Nowadays, Japanese women only dress as Geisha for special occasions or for photoshoots so there are studios specifically designed to help with that. This is what I did during my trip to Tokyo. My entire experience in becoming a Geisha, make-up and all, took about 4 hours. I did it with three other friends, one girl also dressing up as Geisha, and two guys preferring to become samurai. But if you are a man and want to metamorphose into a Geisha (including make-up), you may also do so.
The most time consuming part, also for real life Geisha, is the make-up. Although fully trained Geisha don’t always wear the entire make-up, Maiko do. The make-up takes years of practice and requires a lot of patience and skill. Because I don’t have hair that can be styled to the ornate and elaborate hairstyles of a Geisha, the first thing that we did was put our hair back, tape our foreheads as if we were getting a face lift, and then try wigs on until we found one that sat well and made us look good.
After I chose the wig, the make-up began. A wax coat tried to protect my skin from the heavy layers of white paint. The experienced Geisha make-up artist then proceeded to layer me up with white powder, dabbing a sponge until it was all properly spread out. She then moved on to the eyes and finally the lips. The make-up covered my entire face, including the neck and cleavage, as well as my back, which was shaped in a W, keeping the most erotic part of my body, my top neck, visible.
The stylists only used black and red, on top of the white. They used red on my cheeks and the corner of my eyes. The stylist also gave me fake eye lashes to make my eyes larger, and then she painted my lips in bright red lipstick. At the end of my make-up session I became completely unrecognisable and transformed into someone else. If they weren’t sitting there from the beginning seeing it all unravel, my friends would not have known it was me. Add the wig and I was a complete stranger.
Choosing the kimono
Traditionally, kimono used by Maiko and Geisha are not the same and their level of intricacy and colours determine their class. Some of the kimono can take up to three years to create with delicate embroidery in silver and gold. But for the purpose of my shot I just had to choose one that I liked. I went for turquoise. Because, why not?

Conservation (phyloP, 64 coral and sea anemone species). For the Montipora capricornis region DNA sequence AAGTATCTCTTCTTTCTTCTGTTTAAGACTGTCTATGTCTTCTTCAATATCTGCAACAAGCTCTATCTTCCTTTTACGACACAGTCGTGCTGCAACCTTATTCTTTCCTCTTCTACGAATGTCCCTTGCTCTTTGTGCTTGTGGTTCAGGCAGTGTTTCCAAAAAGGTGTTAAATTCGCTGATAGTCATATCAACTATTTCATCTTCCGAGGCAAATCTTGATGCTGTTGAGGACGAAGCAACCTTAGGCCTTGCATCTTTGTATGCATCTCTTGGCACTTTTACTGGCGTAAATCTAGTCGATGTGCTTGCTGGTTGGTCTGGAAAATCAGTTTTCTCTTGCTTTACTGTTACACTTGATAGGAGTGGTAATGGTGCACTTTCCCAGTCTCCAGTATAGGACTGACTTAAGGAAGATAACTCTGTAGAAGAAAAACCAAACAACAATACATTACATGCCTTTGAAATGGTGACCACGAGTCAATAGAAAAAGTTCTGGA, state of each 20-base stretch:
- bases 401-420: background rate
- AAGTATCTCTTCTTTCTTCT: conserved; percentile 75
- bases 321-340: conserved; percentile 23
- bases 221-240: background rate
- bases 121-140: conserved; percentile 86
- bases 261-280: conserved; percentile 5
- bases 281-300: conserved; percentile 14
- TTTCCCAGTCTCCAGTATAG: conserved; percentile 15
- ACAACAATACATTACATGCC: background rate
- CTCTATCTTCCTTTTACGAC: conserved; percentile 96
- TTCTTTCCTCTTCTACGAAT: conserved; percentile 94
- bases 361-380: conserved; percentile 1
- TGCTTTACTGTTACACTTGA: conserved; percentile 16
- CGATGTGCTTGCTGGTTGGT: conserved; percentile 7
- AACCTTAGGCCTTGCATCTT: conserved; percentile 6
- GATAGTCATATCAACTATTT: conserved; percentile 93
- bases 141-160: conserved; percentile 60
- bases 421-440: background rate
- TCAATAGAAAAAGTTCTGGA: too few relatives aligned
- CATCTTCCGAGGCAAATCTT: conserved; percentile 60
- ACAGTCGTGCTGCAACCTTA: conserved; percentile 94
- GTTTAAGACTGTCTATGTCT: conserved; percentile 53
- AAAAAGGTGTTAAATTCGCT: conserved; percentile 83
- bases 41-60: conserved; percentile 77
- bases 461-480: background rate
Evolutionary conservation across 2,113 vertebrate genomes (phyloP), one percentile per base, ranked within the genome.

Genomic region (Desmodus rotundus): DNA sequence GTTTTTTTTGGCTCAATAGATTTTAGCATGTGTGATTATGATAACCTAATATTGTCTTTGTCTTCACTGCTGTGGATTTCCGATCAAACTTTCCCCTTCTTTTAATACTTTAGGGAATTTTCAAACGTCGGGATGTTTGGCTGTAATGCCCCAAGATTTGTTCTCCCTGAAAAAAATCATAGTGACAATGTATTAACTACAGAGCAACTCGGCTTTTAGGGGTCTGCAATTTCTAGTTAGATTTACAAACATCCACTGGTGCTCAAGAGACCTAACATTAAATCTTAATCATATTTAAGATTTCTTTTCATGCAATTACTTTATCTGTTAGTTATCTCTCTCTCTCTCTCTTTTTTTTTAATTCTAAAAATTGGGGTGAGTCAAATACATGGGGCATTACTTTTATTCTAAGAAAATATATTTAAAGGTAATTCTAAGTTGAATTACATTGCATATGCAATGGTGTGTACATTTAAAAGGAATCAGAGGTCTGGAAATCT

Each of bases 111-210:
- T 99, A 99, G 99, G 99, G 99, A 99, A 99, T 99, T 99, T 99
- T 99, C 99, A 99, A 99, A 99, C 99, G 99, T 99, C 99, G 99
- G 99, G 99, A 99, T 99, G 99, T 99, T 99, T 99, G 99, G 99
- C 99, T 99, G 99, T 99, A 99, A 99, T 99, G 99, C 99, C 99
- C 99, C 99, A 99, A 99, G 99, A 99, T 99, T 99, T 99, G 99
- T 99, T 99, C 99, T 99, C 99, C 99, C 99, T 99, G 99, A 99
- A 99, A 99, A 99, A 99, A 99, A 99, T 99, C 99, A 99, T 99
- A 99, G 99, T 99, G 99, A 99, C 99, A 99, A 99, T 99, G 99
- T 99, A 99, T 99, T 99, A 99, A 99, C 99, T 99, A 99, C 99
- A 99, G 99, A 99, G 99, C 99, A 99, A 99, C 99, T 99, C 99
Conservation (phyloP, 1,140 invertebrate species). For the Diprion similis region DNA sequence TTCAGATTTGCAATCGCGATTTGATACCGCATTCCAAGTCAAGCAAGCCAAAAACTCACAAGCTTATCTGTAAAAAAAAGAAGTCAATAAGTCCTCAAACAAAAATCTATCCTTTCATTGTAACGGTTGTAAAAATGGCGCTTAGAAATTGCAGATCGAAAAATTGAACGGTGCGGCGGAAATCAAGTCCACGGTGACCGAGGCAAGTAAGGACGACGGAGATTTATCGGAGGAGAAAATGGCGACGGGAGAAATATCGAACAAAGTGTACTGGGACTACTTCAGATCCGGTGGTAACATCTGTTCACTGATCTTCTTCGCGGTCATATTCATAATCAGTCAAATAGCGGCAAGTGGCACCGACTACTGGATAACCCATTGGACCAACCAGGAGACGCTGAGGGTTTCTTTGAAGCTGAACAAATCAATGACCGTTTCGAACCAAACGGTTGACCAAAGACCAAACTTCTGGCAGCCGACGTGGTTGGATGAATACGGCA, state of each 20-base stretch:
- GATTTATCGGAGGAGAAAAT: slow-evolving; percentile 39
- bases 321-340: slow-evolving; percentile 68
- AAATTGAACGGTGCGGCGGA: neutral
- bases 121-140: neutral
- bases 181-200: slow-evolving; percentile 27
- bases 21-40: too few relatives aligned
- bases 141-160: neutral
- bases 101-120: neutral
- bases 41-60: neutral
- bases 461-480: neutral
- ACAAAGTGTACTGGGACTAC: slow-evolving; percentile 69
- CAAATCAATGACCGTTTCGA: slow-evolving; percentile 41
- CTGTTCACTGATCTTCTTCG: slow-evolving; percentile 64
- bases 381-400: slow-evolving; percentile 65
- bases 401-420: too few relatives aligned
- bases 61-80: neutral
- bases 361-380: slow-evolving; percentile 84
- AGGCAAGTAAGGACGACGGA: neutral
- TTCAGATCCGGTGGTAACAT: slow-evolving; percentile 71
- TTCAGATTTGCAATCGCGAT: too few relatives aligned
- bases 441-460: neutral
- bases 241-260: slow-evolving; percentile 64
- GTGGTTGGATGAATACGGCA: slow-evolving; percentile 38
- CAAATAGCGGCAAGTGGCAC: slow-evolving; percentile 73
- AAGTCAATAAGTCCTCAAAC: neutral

Putting the kimono on was no mean feat. I needed three people around me to dress up. They wrapped me around and around in various layers of clothing with obi (the belt tied around the waist). I had to put on lots of undergarments. After positioning it correctly, the stylist fixed the entire look and feel and made sure that the angles of the kimono were right. Since these kimono were a bit short, they did not give us the typical wooden sandals. They did give us our split toe white socks though. All dressed up, I could barely move.
You could choose from various packages including printed photographs, you could also take the entire digital set of images. Each of us got about half an hour or so’s worth of photos and then we could also take more. There was no real limit as to how many photos we could take. But let me tell you, since I was all kitted out and with the wig on, I started to develop a strong headache after 3.5 hours. So, I desperately wanted to take it all off. The wig was so heavy and they pulled my hair and forehead skin back so tight that I started to get a migraine.
We chose a few poses from a book and aimed for those. This included props like a red paper umbrella and some flowers, against a backdrop of tatami mats and flower patterned walls. For every shot, the stylist positioned my hands, leg, kimono and look in the exact elegant and perfect manner of a real Geisha. I was delicate, subdued and enigmatic, staring into oblivion and looking rather empty. So it was as if I were living in the separate world of “flowers and willows”.
I booked my experience with Studio Geisha Cafe and you can reach out to them on firstname.lastname@example.org. Bookings need to be made in advance and paid in full.